Australian Autonomous Subsea Drone Launched in Sydney


By Chris Cubbage, Editor. 

Launched with the typical style and finesse of an Andrew ‘Twiggy’ Forrest venture, Advanced Navigation, backed by the Minderoo Foundation, yesterday launched the ‘Hydrus’, an underwater autonomous drone.

Disembarking from Circular Quay, Sydney on a 32m super yacht to traverse Sydney Harbour, along with champagne and canapes, guests were provided an onboard presentation by CEO and co-founder Xavier Orr and a black sheet unveiling of the drone.

Subjected to a myriad of operational and technical questions, Xavier’s briefing was of an impressive and versatile platform with a multitude of maritime applications. Hydrus is an autonomous submersible drone with applications in undersea research, survey and exploration. Hydrus can be used to monitor Reef structures, build maps of world ocean heritage sites, inspect underwater infrastructure and identify new marine life.

“We’ve seen a revolution take place in the aerial drone industry, 10-15 years ago, only qualified experts could fly drones. Today, drones are simple and reliable enough that anyone can use them – which is why we’re seeing them in countless industries.” said Xavier Orr.

“Looking at underwater technology, we want the same thing to happen. At the moment, underwater vehicles require specialist knowledge and training to be used effectively. We’ve developed Hydrus to ensure professional grade underwater imagery and data is accessible to everyone, enabling greater opportunities across the ocean, whether it’s inspecting offshore wind farms, capturing undersea cinematography or monitoring coral reefs.”

Expert panel, pool-side session

Expert panel, pool-side session

Then disembarking at Darling Point to an exclusive, harbourside mansion, guests were further briefed by an expert, pool-side panel session. Moderated by Australian filmmaker Damon Gameau and joined by Michaela Dommisse, Research & Infrastructure Manager at Minderoo Foundation, Justin Geldard, Researcher at University of Western Australia, Adriana Verges, Professor in Marine Ecology at UNSW, Andy Ridley, CEO at Citizens at the Great Barrier Reef and Xavier Orr.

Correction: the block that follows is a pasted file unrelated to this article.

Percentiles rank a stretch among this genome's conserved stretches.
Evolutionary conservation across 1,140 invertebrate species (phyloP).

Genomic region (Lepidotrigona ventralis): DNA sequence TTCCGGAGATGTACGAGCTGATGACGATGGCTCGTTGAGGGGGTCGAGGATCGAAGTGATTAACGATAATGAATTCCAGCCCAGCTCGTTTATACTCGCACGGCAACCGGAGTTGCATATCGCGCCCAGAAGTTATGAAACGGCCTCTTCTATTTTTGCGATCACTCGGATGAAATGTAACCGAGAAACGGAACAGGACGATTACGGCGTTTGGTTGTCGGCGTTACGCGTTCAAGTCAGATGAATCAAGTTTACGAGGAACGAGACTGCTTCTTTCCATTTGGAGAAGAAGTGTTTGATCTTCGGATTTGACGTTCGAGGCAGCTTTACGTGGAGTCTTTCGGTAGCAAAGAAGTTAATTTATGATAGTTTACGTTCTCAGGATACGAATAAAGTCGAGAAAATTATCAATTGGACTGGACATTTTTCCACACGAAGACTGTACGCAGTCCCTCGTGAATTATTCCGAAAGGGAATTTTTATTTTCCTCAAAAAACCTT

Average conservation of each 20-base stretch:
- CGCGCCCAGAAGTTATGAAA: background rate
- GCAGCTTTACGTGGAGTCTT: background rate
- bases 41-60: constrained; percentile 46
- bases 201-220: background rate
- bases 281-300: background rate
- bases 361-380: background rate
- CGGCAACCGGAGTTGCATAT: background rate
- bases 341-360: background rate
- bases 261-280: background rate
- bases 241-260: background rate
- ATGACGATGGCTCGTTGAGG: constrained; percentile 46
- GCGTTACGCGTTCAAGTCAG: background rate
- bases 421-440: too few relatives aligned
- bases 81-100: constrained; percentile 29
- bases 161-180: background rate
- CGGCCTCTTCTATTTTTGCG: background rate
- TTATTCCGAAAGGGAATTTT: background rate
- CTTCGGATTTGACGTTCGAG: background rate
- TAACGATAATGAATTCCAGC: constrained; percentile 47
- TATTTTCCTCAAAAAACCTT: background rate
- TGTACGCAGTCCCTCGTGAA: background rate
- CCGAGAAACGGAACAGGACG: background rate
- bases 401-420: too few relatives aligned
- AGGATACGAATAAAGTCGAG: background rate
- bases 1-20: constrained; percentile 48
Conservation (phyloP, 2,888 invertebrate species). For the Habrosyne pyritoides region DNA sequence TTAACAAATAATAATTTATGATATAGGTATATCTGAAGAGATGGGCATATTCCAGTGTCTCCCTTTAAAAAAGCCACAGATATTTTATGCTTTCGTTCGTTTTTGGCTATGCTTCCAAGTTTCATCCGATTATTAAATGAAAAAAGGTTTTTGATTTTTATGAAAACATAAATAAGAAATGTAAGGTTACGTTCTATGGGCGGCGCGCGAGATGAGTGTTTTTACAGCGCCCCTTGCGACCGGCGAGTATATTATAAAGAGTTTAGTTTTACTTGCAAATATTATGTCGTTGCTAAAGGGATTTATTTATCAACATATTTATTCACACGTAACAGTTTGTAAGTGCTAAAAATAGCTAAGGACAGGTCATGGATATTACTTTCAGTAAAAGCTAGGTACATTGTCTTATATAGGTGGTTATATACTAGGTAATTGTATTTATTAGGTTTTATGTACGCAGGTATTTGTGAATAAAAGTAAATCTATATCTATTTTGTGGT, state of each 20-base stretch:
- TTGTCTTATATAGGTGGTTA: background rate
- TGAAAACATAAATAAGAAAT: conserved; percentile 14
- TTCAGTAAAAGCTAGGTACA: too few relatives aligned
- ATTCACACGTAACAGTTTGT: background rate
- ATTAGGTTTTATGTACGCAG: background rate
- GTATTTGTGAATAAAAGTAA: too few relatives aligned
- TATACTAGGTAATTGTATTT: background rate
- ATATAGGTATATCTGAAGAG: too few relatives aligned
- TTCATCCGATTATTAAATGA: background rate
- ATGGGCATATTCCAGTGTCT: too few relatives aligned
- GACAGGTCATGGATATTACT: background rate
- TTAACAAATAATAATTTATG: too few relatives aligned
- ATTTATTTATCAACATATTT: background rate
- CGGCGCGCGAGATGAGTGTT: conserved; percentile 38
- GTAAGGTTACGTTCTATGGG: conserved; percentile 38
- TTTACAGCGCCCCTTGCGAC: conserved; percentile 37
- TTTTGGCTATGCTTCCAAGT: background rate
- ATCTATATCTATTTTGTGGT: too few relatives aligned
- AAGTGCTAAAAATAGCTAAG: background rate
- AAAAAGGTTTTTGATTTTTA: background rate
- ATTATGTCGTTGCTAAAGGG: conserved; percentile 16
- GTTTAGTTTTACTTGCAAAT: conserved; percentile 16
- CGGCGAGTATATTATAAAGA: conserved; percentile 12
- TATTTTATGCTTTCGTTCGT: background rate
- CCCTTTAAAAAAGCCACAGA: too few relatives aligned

As the panel highlighted, the ocean is an extremely challenging environment, with tremendous pressure and no access to internet or GPS. Currently, ocean exploration and surveyance requires large vessels to be manned by entire crews, ships to launch the vessels and qualified experts to manage the mission. Hydrus eliminates the need for this, acting as an all-in-one underwater inspection team, no larger than a football.Hydrus, an autonomous submersible drone

Hydrus, an autonomous submersible drone.Hydrus, an autonomous submersible drone

Andy Ridley said, “What you’re trying to find is a way of constantly increasing sea time, research time, and then be able to utilise that exposure data. It’s better to use that data to start looking at how we would be better stewards of the reef. Given that we’re getting ourselves into a situation where we need essentially, for example, coral lifeboats, we need reefs that are going to be protected and are going to be able to be restored, just to hopefully bridge the gap whilst humanity gets its act together.”

Adriana Verges agreed there is real benefits from using autonomous drone technology. She said, “the beauty of it is that you can get, with photogrammetry, an actual map of the whole area you’re sampling. Many times we normally take quadrants, and then those quadrants are representative of the population and it’s okay. But obviously, if you can actually capture the whole thing, that’s revolutionary. You can measure the entire area, even get really high resolution images, which would be hard to do that by just diving.

Hydrus inspecting Ningaloo Reef, Western Australia

Hydrus inspecting Ningaloo Reef, Western Australia

Dr Tony Worby, Director of Flourishing Oceans and the Planet Portfolio at Minderoo Foundation said “Minderoo Foundation has made a strategic investment in this program as part of its mission to engage the best science and latest technologies in support of ocean conservation. Having technology like Hydrus is one way of supporting our marine researchers and scientists to access cutting-edge technology which puts them at the forefront of tackling the greatest threats to our global ocean.”

Hydrus will be Available globally for purchase late this year. Pre-orders are available now.


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